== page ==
Produced by JPEG, the song starts off with a sample from a 1985 advertisement from a Japanese meat packing company, which is played throughout, then into a sample from a 1983 Nintendo Famicom Commercial(according to genius.com), all before breaking into a wildly grimy bass line, psychedelic guitar lead, and a consistently heavy drum beat. Danny takes the first verse with his classic Danny style: elastic vocals ranging from yelped to aggressive, self-aware lyrics, references, and wordplay, and the Danny cackle at the forty second mark. All of this alone would make for a great track, but the track finishes strong with JPEG’s half of the lyrics which features a faster and more aggressive delivery, and like several other tracks on the album, a classic basketball reference. The combined energy of the two makes for a perfect match, not just on “Garbage Pale Kids,” but truly for the whole album.

:: “Walk This Way” – Run-DMC & Aerosmith ::

Josh Weiner, Washington DC

Rap and rock sure have been blended together wondrously over the years— “Til I Collapse,” “Numb/Encore,” “Chonkyfire,” “Sabotage” and so many others prove that much— and you’ve gotta give Run-DMC and Aerosmith credit for giving that experiment a go in 1986, thereby setting the stage for all of those other rock-rap collaborations that followed. “Walk This Way” was also the first rap song to become a Top 5 hit in the US, and its music video was one of the first hip-hop clips to be prominently shown on MTV. All of this is clear evidence that “Walk This Way” was of indispensable value for propelling rap to the global mainstream, where its firmly remained in place ever since. Plus, nearly forty years later, it’s still such a cool and energizing song to listen to. That experiment certainly has proven to be quite the fruitful one!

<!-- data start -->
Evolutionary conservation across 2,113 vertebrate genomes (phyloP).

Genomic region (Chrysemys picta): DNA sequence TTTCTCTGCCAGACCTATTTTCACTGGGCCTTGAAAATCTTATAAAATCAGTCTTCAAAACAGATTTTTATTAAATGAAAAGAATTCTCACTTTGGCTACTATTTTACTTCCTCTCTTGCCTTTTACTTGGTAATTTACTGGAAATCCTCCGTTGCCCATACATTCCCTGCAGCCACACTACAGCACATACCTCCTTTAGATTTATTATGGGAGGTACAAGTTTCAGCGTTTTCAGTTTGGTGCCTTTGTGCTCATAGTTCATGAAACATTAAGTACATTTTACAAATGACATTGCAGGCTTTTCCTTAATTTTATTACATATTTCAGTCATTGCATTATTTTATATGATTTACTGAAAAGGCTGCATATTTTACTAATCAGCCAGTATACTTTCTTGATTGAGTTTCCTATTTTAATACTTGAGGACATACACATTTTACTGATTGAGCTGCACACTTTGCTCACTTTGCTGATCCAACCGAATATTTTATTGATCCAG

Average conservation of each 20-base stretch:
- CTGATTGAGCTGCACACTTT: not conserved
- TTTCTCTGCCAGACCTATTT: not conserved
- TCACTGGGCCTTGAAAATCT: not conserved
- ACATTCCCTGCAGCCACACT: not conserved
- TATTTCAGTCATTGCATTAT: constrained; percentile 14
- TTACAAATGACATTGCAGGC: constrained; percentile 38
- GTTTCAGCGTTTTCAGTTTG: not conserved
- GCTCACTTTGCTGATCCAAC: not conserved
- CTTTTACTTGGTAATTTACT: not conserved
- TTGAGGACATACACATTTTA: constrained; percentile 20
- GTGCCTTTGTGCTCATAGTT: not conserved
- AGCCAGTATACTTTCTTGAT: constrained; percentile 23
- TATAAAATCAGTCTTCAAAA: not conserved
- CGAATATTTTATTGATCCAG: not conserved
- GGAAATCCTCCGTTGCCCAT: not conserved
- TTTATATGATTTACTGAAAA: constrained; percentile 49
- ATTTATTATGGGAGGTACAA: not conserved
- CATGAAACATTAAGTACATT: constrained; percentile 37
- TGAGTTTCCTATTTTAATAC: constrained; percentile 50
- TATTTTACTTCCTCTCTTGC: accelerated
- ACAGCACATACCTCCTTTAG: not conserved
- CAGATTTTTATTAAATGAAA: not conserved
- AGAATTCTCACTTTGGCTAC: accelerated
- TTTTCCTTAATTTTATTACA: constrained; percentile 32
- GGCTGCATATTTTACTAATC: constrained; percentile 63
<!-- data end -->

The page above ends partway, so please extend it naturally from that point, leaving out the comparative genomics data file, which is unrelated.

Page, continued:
:: “Bombs Over Baghdad” – OutKast ::

Josh Weiner, Washington DC

OutKast are a group with which I have an odd connection: just as soon as I discovered them when I was a kid, they disappeared and never really came back, meaning that I’ve spent just about my entrie time as a fan of theirs digging through their catalogue of music before they released before I even knew who they were. So be it, I guess. Even though the group’s post-“Hey Ya!” career has been sorely lackluster, their nine-year run leading up to that point is filled with some seriously fantastic music. Arguably the most exciting track of theirs from throughout that whole glorious period is “Bombs Over Baghdad,” the lead single from 2000’s masterwork, Stankonia.